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Steelers lock up AFC North with 39-38 win over Ravens

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Steelers lock up AFC North with 39-38 win over Ravens

PITTSBURGH -- Ryan Shazier was everywhere. His helmet rested on the Pittsburgh Steelers' bench. His jersey too. His face and #Shalieve stitched on specially-designed cleats. His familiar No. 50 printed in white in the middle of a gold circle on T-shirts worn by teammates searching for a way to let Shazier know he is never far from their mind as he recovers from a spinal injury that put the linebacker's blossoming career in jeopardy.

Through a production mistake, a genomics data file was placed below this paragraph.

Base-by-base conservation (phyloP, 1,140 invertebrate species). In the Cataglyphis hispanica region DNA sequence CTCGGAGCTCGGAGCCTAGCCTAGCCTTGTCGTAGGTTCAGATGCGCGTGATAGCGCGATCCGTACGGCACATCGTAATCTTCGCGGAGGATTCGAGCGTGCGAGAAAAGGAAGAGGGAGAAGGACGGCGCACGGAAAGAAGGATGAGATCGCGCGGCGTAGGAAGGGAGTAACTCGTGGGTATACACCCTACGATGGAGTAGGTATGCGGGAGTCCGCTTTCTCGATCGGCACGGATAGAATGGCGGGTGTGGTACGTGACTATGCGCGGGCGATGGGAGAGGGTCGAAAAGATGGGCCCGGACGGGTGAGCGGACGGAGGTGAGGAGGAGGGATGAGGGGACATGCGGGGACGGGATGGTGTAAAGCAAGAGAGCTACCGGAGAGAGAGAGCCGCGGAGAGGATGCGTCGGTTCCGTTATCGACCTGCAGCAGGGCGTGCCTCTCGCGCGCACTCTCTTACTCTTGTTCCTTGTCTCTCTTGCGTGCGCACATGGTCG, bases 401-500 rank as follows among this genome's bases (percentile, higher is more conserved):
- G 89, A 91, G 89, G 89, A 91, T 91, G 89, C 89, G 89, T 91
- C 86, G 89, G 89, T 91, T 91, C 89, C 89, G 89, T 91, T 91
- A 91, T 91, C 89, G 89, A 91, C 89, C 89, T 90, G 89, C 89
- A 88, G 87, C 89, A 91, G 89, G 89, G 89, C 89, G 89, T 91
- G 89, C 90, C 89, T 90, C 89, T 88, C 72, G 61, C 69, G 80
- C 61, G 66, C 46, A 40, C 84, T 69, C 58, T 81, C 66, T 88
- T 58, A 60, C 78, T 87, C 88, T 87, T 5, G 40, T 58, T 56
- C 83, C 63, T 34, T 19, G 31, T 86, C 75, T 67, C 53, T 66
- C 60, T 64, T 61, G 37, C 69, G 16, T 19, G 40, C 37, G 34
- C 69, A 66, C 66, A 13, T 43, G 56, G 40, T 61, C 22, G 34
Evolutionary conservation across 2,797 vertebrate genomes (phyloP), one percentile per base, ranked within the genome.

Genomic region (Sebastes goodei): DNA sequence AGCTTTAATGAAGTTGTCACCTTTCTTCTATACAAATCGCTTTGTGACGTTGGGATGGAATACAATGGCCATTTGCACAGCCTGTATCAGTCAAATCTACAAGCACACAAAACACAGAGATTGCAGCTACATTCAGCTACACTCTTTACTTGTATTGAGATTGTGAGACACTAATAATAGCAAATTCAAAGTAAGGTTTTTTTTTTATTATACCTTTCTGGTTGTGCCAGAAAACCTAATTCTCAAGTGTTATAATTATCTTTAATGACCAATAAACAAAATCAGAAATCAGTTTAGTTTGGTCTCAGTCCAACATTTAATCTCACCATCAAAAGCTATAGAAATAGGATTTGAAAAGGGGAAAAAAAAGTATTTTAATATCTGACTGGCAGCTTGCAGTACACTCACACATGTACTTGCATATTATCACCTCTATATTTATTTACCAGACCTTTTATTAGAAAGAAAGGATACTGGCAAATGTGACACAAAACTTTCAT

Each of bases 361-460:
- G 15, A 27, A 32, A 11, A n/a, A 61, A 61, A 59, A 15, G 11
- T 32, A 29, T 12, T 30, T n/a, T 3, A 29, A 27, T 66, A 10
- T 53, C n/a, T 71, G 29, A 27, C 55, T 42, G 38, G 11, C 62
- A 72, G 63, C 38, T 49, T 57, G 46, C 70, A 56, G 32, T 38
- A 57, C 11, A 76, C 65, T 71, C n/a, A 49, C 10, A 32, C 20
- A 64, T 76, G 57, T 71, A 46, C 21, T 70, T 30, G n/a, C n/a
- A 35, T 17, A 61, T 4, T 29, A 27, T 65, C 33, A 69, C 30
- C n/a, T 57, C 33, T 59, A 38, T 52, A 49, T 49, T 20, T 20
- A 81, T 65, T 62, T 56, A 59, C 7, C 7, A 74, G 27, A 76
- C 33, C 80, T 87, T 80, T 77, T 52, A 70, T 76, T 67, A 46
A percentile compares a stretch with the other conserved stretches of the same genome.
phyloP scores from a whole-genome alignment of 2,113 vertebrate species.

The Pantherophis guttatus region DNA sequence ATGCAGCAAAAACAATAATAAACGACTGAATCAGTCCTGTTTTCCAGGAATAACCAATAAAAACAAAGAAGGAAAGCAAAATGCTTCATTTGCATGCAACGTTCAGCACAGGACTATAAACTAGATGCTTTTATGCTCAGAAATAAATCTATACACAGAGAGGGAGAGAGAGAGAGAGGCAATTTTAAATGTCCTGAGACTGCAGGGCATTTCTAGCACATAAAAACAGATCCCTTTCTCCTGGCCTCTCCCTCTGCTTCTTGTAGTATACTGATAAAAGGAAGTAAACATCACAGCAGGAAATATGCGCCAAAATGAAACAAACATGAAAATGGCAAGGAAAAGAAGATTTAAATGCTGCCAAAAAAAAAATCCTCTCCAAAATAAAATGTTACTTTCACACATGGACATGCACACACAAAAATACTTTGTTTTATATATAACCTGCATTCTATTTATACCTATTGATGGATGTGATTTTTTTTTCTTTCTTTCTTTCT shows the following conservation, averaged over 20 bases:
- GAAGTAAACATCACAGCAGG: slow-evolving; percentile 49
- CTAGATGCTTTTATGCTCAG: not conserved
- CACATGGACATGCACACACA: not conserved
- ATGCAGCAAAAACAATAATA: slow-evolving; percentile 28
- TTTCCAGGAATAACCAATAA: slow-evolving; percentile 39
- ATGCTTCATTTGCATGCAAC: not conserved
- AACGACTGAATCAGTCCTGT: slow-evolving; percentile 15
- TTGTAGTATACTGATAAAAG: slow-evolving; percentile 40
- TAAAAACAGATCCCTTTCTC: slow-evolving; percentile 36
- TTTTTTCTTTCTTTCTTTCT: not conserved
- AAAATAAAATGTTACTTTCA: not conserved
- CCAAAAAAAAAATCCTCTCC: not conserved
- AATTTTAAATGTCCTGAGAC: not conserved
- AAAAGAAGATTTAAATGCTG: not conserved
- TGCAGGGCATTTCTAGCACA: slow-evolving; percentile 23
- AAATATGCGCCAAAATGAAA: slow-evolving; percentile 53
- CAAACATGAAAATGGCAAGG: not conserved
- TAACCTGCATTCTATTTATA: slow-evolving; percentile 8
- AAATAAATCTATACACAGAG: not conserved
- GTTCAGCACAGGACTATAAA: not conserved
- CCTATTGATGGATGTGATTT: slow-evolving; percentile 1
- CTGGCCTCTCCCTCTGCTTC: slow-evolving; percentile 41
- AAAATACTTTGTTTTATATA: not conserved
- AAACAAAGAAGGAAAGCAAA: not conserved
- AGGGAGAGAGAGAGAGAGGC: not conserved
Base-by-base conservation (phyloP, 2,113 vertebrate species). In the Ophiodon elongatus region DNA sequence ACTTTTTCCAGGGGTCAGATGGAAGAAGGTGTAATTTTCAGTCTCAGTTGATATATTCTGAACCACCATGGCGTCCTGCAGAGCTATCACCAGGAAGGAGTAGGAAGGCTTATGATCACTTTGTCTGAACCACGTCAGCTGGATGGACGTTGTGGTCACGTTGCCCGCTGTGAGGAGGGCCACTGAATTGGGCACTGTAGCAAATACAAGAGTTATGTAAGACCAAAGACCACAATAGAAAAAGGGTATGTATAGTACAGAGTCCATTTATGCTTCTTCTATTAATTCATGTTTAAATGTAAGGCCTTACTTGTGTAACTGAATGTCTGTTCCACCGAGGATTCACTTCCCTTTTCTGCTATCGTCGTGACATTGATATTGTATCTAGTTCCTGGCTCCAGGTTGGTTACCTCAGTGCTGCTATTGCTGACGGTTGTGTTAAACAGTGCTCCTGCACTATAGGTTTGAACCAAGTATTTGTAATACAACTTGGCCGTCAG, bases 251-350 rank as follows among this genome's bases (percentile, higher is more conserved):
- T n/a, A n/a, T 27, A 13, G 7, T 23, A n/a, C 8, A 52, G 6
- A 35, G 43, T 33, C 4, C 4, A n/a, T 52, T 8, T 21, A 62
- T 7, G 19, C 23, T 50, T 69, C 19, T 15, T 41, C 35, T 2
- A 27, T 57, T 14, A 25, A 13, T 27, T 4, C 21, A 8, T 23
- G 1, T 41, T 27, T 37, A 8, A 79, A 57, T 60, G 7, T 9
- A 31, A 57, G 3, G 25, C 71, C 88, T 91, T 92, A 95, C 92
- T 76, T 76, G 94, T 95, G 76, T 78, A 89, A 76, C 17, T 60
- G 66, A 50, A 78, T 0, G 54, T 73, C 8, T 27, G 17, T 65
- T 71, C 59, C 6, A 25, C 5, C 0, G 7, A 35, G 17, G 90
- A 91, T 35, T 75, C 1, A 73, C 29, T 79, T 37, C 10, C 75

Shazier may never play football again. That doesn't make him any less of a Steeler. And the men who have taken so much from him over the last three-plus years decided it was time they gave him something back in return: the AFC North title he ordered them to lock down without him.

Chris Boswell made a 46-yard field goal with 42 seconds left and Pittsburgh's defense overcame a shaky night without their most dynamic player to shut down Baltimore's last-gasp drive and hold on for a 39-38 victory on Sunday night to capture their third division title in the last four years.

"We are riding with that guy," head coach Mike Tomlin said of Shazier. "He is strong. He is strengthening us."

Looked like it.

The Steelers (11-2) trailed by 11 points going into the fourth quarter but capped an emotionally draining week to rally for their eighth straight victory, one they couldn't wait to share with Shazier, who joined the giddy postgame celebration via Facetime.